MUCH of what President Clinton said this week about the right of students to practice their religions, whether in school or out, is correct - even axiomatic. Individuals are free to pray before exams, before meals, whenever. And religion, as a subject, should have a place in the intellectual forum.
These things seem obvious, but they need affirmation because, as the president observed, the climate in public schools these days is often distinctly chilly toward religion. That chilliness is less a matter of antipathy than extreme caution, born out of hard experience and concerns about lawsuits. School officials, not sure where to draw the line, are inclined to draw it into a tight secularity.
Mr. Clinton wants to loosen that line. He specified, in a memo to the Education and Justice Departments, that students should be allowed to pray in groups as well as individually, write papers on religious themes, and even argue the merits of their faith, so long as they don't harass others.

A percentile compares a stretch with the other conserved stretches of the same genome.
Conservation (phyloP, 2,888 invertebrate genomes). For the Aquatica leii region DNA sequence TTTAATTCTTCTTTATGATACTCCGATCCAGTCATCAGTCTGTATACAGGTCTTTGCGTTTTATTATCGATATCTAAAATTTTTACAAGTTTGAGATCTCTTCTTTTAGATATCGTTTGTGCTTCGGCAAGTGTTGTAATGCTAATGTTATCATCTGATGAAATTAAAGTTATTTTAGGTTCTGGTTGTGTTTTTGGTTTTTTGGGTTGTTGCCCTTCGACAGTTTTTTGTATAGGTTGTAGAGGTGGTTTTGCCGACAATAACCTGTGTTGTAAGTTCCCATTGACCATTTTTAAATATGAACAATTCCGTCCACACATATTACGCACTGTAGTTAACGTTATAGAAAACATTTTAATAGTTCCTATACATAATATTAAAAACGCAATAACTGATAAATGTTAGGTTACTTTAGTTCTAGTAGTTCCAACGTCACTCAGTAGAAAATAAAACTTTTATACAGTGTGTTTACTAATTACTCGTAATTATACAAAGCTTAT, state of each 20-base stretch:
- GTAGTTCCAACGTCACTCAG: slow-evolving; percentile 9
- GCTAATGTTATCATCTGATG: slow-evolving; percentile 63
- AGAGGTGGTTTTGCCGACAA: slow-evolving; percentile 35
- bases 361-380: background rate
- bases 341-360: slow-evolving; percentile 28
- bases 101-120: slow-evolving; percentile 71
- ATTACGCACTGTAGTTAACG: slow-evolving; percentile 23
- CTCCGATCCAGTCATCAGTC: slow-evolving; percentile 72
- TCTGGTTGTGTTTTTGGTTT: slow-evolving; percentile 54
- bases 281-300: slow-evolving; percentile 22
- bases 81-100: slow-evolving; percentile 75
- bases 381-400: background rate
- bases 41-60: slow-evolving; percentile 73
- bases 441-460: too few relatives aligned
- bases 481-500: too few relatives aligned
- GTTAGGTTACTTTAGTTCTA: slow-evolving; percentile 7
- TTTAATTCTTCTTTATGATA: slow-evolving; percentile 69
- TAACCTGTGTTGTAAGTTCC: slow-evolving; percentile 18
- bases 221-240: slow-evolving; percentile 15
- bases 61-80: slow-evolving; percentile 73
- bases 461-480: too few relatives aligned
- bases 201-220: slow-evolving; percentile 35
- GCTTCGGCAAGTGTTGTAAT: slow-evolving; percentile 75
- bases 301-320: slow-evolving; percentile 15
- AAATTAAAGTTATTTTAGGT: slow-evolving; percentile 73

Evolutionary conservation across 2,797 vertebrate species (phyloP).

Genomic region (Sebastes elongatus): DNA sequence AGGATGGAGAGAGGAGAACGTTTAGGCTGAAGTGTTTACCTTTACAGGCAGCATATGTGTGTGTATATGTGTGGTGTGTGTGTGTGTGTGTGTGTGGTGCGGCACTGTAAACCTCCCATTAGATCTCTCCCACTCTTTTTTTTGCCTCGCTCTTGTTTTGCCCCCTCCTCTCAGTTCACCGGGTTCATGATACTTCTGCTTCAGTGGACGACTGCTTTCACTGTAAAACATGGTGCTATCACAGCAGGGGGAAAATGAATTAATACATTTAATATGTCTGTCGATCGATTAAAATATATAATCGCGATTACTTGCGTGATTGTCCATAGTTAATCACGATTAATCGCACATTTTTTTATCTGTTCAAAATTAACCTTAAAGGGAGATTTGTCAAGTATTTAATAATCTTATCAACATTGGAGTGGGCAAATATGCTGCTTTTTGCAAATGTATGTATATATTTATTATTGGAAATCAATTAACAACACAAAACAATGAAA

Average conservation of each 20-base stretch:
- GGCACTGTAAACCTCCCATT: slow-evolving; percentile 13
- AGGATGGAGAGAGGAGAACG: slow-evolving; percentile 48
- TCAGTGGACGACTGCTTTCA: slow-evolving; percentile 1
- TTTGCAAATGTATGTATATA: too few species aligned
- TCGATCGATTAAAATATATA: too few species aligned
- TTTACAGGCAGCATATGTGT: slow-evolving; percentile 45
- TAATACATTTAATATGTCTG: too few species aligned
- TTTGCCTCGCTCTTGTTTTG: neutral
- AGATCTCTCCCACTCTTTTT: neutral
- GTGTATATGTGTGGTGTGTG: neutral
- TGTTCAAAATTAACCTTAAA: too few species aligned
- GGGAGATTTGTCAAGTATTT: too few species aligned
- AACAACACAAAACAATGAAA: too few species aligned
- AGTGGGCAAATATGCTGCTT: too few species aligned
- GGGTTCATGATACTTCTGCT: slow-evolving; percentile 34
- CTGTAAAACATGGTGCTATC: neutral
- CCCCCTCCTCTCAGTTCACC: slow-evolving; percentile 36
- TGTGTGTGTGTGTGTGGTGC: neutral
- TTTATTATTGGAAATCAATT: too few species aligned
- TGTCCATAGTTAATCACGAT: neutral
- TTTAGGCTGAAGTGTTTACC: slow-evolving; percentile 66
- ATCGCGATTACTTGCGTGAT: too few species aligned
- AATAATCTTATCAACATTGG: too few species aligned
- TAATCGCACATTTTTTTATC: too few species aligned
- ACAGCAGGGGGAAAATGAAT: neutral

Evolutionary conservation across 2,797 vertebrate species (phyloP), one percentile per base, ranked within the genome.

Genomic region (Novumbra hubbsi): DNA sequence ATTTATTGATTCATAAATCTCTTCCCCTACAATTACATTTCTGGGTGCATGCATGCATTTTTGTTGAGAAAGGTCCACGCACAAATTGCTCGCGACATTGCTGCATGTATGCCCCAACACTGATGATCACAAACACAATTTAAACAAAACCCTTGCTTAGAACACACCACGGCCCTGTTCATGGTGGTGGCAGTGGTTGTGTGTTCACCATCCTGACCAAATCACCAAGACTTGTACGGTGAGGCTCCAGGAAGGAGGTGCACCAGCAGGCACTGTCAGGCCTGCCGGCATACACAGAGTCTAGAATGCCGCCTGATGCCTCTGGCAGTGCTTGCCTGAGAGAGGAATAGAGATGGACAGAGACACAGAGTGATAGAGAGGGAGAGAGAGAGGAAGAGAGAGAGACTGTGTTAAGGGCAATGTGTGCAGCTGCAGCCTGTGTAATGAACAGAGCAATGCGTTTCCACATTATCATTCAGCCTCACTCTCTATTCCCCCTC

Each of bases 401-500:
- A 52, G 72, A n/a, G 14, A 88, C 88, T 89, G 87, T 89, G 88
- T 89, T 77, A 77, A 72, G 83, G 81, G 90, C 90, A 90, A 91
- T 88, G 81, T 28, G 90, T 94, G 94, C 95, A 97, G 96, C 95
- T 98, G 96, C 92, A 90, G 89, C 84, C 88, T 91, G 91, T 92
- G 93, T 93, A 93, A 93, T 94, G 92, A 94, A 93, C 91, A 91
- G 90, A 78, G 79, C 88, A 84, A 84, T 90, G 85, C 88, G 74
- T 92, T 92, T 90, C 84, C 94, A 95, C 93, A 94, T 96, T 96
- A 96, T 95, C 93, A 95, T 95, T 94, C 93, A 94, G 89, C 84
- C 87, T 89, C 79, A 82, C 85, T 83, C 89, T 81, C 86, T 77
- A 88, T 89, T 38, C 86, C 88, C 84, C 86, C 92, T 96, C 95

The moans of educators have probably already reached the White House. How does a teacher objectively grade a devotional essay? What happens when group prayer grows beyond quiet, intimate gatherings? How does a civics teacher temper the zealous student bent on conversion? Can schools regulate such activity without running afoul of the ''establishment clause'' of the First Amendment?
Many educators won't be thanking Clinton. Nor will many religious conservatives, whose political thunder he is presumably trying to steal. They'll still want a constitutional amendment to allow school prayer.
The president is trying to open a middle, or common, ground between that extreme approach to breaching the church-state ''wall'' and a dogmatic exclusion of religion from the realm of education.
No matter how detailed the guidelines eventually sent to local school districts, defining that ground won't be easy. But today, perhaps more than ever, it is necessary.